A Reminder About the Protected Nature of Alcoholism

You may or may not have seen the sports news in the last few days and weeks but ESPN and other outlets reported that former University of Southern California head football coach, Steve Sarkisian, filed a lawsuit against the school alleging disability discrimination and failure to provide a reasonable accommodation based on the fact the school terminated him near the middle of the 2015 football season.

In December 2013, USC hired Sarkisian as the head football coach and entered into a five-year contract with Sarkisian. In October 2015, USC terminated Sarkisian only 24 hours after it asked him to take an indefinite leave of absence related to his drinking problem and other issues. Sarkisian alleges he was on his way to a rehab facility. Sarkisian sued USC alleging that it failed to provide a reasonable accommodation to him and in fact, failed to engage in the good-faith interactive reasonable accommodation process.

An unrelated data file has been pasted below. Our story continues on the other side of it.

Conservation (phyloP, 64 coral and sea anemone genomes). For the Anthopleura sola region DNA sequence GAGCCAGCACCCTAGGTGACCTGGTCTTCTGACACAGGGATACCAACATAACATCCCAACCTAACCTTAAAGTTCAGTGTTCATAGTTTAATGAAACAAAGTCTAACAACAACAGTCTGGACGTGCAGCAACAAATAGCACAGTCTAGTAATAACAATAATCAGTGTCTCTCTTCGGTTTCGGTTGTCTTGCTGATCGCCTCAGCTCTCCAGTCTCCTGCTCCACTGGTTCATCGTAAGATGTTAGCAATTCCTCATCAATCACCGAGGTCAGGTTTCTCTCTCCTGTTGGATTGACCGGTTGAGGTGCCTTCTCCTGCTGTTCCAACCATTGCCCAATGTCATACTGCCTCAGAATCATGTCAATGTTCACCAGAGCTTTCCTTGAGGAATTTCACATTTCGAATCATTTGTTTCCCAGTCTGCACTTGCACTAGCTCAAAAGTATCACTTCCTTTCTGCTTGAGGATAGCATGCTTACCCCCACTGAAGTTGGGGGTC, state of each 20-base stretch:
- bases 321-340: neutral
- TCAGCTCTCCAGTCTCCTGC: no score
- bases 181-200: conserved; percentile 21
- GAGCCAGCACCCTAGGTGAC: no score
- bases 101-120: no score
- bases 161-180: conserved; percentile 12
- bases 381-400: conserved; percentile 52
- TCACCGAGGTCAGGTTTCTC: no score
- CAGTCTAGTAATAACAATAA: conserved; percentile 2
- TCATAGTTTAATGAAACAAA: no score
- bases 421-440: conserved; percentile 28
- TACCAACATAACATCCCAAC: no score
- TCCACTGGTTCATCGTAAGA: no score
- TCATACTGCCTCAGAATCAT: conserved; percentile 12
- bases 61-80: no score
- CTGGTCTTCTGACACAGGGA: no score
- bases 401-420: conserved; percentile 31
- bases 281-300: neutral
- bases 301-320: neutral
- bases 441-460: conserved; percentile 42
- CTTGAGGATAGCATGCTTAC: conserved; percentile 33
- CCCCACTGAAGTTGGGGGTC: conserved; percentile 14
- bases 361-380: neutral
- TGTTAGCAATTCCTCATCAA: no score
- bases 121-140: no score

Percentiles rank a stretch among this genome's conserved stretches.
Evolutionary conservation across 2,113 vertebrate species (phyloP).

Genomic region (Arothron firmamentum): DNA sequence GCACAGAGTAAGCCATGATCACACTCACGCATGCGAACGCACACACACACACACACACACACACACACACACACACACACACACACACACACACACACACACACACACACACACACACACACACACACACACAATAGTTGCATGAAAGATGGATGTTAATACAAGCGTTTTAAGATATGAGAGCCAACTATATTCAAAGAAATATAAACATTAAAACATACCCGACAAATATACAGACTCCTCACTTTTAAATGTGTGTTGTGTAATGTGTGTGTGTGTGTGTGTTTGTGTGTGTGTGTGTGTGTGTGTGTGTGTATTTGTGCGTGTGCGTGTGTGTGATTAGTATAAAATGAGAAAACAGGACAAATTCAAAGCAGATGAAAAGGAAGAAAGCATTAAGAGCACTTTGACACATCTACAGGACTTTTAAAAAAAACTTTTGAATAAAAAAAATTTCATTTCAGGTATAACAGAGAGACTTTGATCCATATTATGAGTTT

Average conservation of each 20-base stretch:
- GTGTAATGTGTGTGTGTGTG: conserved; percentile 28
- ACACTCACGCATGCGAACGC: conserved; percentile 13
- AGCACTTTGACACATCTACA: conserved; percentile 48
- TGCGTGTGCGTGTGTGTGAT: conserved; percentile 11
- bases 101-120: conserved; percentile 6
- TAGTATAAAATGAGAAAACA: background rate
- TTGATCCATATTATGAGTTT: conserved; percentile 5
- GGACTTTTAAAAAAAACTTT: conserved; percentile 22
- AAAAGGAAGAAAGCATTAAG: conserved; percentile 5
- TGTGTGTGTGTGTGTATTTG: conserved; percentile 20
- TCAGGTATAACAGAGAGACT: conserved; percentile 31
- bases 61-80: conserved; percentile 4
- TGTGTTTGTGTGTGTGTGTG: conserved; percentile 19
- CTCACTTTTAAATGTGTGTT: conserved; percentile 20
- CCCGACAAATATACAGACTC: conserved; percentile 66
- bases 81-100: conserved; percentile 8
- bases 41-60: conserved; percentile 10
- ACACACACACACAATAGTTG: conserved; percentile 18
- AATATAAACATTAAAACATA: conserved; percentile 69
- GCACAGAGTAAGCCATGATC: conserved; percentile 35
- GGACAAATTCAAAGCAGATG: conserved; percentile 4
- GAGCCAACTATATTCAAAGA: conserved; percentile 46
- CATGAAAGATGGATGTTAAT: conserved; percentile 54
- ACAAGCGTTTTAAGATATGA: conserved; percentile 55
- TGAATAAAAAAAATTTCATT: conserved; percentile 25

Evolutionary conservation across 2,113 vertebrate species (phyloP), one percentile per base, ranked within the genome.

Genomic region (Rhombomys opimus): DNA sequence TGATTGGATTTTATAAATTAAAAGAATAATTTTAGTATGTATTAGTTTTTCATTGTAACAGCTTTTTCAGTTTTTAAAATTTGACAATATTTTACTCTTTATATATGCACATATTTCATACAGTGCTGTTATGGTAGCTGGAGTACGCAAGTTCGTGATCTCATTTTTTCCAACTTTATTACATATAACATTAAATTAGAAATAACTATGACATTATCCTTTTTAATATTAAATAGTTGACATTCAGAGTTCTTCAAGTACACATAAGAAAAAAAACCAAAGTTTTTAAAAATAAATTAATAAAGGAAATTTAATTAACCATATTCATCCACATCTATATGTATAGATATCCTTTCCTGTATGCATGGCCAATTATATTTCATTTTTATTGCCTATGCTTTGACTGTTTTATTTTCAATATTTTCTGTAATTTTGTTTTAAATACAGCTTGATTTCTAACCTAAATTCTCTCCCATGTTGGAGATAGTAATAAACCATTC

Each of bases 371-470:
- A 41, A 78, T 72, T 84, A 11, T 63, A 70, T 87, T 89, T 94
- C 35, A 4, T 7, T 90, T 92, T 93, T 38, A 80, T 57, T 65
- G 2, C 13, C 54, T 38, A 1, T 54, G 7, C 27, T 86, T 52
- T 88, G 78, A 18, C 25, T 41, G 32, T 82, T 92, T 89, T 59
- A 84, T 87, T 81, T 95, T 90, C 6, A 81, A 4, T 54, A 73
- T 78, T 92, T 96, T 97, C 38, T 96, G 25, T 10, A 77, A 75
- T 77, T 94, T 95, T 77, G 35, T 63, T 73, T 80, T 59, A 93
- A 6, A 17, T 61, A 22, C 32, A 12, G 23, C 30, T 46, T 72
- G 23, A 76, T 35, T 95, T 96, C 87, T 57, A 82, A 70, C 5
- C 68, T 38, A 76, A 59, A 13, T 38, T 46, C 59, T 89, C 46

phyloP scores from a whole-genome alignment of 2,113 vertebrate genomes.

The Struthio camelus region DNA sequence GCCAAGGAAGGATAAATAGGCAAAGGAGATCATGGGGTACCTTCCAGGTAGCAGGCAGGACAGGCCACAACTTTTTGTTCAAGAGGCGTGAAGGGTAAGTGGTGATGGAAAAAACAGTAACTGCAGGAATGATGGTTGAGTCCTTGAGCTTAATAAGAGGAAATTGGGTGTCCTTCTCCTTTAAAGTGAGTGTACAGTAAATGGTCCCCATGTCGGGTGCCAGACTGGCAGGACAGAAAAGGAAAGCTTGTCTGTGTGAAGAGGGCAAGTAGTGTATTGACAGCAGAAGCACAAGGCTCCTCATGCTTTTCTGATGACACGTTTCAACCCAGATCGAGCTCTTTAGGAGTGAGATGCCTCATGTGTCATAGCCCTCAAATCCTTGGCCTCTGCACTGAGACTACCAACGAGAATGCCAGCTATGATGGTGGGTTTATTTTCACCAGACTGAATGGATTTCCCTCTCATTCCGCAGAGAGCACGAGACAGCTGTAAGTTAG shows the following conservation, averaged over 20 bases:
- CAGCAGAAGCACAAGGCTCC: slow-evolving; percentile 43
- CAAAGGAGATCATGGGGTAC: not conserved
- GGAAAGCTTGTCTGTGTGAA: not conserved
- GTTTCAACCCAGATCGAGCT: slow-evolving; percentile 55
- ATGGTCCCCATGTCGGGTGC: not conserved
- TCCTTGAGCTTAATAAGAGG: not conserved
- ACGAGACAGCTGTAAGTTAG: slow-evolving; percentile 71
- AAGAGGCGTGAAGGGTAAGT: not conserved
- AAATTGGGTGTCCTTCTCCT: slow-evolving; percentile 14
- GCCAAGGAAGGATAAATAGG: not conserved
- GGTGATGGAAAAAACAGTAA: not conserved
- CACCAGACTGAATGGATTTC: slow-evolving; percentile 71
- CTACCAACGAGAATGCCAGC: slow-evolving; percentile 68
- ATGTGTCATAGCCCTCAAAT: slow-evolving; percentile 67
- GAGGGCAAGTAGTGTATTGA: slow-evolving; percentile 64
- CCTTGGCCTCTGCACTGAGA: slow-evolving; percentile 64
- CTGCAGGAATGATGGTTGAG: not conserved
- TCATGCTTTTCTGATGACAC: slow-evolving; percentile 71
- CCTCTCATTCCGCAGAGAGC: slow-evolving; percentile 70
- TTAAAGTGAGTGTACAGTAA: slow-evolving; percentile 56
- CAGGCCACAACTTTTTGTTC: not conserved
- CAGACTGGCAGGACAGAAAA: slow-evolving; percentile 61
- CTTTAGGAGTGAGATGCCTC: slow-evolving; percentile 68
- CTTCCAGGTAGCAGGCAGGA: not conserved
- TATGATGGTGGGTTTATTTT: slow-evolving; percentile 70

We do not know yet how this lawsuit will turn out but this is a good opportunity to quickly review the law regarding alcoholism and the Americans with Disabilities Act.

First and foremost, alcoholism is a covered disability under the ADA. That means that certain protections exist. Namely, an employer must reasonably accommodate an employee’s efforts to seek and obtain treatment. Although the employer may or may not be able to accommodate such efforts, the employer MUST engage in the good faith interactive process to determine if a reasonable accommodation exists.

It is important to remember, though, that employers still may discipline, discharge or deny employment to alcoholics whose use of alcohol impairs job performance or conduct to the same extent that such conduct would result in disciplinary action for other employees. Furthermore, employees who use alcohol may be required to meet the same standards of performance and conduct set for other employees.

Alcoholism is a sensitive issue in many respects and it can be a minefield for employers. It is important to slow down, examine the situation and determine your responsibilities as an employer in this all-important area.

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